The Women’s Equality Party is a political party that was founded last year in the UK. One of their agendas is addressing violence against women, including street harassment. Last week I had the honor to Skype with one of their co-founders and their Head of Policy & Partnerships, Halla Gunnarsdóttir. We brainstormed possible policy solutions they could suggest or campaigns they could run.
Fortunately, the new mayor of London Sadiq Khan identified the issue in his campaign, specifically on public transit, saying: “Women face specific challenges on our transport network that are not currently being addressed.” He promised, “As mayor I will take these problems seriously.”
And the Women’s Equality Party has already taken measures to begin to address the issue. The have campaign called #WEcount: Reclaiming Our Streets for Women. Here’s info from their website, including how you can participate:
“WE are now extending #WEcount across the UK so that women right across the country can make their voices heard and say: this must stop,” said Sophie Walker, leader of the Women’s Equality Party.
“WE are asking our supporters to post photos of their hands on social media with the hashtag #WEcount, showing a postcode or place where they have experienced sexual harassment, assault or verbal abuse. Alternatively, they can email their photos to WEcount@womensequality.emailnb.com to be posted anonymously.”
The campaign also includes a film featuring Pavan Amara, who built the “My Body Back” project after being attacked and has helped hundreds of women who have been assaulted to reclaim their lives.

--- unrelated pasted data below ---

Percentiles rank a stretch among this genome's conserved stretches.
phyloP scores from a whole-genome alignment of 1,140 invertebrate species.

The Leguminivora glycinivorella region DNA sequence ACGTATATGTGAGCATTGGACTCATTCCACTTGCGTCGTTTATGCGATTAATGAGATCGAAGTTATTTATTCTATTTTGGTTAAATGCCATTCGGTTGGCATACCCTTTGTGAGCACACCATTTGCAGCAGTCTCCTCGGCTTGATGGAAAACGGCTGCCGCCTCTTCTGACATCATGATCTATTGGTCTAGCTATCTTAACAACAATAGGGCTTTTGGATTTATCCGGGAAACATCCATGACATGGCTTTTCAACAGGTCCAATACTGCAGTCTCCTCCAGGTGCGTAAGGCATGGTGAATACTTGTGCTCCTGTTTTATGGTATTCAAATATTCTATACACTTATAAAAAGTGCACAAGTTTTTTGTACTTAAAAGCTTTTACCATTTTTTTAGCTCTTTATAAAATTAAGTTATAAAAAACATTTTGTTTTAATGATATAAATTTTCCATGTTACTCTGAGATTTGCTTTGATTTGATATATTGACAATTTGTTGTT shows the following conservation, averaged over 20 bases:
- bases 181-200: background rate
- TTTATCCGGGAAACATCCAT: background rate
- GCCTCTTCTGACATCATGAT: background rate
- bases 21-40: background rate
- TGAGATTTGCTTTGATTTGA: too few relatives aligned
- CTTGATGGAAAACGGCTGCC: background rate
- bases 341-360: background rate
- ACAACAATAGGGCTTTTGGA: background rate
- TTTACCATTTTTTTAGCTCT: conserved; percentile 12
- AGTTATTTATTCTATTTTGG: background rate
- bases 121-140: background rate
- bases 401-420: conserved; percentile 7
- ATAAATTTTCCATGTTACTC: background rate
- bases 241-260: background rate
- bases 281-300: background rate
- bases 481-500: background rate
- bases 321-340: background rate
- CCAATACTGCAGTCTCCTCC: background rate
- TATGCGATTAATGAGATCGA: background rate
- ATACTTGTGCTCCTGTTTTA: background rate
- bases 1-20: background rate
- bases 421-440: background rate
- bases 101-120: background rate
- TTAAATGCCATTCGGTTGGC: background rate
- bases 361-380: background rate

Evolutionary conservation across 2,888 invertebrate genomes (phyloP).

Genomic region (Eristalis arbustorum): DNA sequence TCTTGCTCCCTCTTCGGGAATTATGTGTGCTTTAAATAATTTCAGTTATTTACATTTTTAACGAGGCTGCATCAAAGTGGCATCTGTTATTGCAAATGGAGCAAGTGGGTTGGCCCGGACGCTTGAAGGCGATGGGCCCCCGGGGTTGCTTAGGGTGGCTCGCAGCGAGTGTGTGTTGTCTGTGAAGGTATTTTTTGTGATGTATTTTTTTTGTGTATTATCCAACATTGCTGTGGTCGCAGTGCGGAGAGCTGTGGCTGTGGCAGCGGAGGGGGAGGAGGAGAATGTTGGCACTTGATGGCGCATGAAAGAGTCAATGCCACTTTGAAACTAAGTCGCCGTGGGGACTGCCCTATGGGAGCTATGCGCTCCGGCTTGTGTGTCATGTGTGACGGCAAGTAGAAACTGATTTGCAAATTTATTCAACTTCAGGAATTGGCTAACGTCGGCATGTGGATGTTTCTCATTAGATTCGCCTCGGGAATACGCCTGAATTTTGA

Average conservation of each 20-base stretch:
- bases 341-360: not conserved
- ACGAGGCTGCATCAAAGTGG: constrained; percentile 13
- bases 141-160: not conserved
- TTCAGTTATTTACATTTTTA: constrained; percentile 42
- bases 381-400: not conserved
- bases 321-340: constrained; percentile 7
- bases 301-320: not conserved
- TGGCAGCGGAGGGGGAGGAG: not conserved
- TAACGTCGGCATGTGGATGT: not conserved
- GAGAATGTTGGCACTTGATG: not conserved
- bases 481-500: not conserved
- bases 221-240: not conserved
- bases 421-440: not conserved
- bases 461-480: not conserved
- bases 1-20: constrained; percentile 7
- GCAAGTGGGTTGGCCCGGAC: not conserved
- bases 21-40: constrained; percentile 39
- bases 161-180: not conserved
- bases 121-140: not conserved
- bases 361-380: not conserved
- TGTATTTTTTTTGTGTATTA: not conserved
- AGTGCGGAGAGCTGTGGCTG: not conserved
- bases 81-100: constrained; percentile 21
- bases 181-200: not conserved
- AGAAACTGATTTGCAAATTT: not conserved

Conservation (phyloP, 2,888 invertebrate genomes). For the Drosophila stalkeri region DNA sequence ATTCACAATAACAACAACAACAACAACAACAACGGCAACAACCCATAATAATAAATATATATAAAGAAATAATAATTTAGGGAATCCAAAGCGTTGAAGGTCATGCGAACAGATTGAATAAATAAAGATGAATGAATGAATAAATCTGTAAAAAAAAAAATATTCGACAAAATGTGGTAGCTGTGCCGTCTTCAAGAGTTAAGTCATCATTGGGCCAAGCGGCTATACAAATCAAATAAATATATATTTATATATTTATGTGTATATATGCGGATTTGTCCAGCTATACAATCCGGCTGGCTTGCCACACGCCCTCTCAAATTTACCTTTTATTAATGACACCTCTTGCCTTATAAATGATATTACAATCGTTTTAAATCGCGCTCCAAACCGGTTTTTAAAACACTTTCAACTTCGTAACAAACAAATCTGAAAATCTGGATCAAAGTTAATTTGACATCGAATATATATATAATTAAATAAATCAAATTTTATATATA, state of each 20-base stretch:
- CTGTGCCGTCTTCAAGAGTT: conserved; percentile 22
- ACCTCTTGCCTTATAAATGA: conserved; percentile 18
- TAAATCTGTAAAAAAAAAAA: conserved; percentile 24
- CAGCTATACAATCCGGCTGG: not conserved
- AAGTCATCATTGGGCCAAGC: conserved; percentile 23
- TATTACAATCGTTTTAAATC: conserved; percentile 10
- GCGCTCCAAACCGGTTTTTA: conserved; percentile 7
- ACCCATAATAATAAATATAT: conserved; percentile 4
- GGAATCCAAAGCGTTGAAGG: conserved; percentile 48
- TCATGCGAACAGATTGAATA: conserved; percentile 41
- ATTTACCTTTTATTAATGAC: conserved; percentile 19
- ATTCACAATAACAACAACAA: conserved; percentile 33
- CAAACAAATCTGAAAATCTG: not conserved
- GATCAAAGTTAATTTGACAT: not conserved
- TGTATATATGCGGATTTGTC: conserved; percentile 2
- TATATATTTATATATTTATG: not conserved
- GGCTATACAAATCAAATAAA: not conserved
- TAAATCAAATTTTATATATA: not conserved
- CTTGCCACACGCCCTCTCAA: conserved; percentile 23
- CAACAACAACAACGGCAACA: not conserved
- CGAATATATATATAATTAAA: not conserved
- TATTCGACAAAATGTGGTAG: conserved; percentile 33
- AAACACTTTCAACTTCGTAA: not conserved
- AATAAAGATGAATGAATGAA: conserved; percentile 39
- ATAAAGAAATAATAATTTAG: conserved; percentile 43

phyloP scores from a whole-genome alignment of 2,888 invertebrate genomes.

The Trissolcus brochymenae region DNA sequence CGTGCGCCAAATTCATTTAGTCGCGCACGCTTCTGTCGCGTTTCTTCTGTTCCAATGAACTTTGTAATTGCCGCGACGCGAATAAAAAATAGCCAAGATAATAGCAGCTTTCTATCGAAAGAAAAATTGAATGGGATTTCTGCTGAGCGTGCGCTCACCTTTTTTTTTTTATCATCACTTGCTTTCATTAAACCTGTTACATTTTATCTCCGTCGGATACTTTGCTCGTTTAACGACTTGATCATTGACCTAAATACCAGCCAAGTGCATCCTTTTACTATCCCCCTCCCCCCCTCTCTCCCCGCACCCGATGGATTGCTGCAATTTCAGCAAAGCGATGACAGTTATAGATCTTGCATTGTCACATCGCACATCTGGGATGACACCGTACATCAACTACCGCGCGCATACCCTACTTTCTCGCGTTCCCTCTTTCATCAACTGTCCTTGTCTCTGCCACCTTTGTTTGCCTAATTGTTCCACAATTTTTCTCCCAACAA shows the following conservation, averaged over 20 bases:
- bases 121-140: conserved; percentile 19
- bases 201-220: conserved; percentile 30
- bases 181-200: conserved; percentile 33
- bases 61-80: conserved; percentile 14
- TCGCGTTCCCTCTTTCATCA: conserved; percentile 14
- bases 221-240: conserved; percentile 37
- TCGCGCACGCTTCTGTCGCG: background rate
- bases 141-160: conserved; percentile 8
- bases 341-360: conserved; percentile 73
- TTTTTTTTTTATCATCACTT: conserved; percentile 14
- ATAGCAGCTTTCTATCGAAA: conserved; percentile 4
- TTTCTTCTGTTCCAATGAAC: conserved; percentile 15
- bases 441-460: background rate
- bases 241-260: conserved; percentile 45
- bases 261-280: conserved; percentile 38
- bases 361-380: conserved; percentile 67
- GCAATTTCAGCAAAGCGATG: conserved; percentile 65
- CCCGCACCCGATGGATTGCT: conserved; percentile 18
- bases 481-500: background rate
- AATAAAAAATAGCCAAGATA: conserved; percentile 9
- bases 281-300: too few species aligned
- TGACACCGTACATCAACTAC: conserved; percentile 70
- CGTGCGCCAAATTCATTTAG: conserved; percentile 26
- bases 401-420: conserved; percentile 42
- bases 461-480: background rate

Women can mark their experiences on an interactive map of the UK (wemap.org) by dropping a Google-maps-style pin. In London, this map will be on display for the week on a dedicated billboard at Westfield shopping centre, Shepherd’s Bush.
And in a digital first, the campaign will be brought to life for Londoners with the use of a new visual browsing app, BlippAR.
WE have painted 10 physical markers – which show the Google maps pin transformed into an exclamation mark – at locations around the capital, from the Houses of Parliament to Parliament Hill. People who ‘Blipp’ the mark will receive a host of content and information about the campaign, as well as details of what support is available.
Walker added: “An estimated 400,000 sexual offences against women occur in the UK each year. Despite their frequency, the majority of these incidents are unreported, and women are left feeling unsafe and unable to walk without fear on their own streets. WE want to reclaim our streets.”
“WE are the only party who are making the sexual abuse and harassment of women a political priority. WE will show that women right across the UK are affected by this every day – and that every one of us counts.”Share on Facebook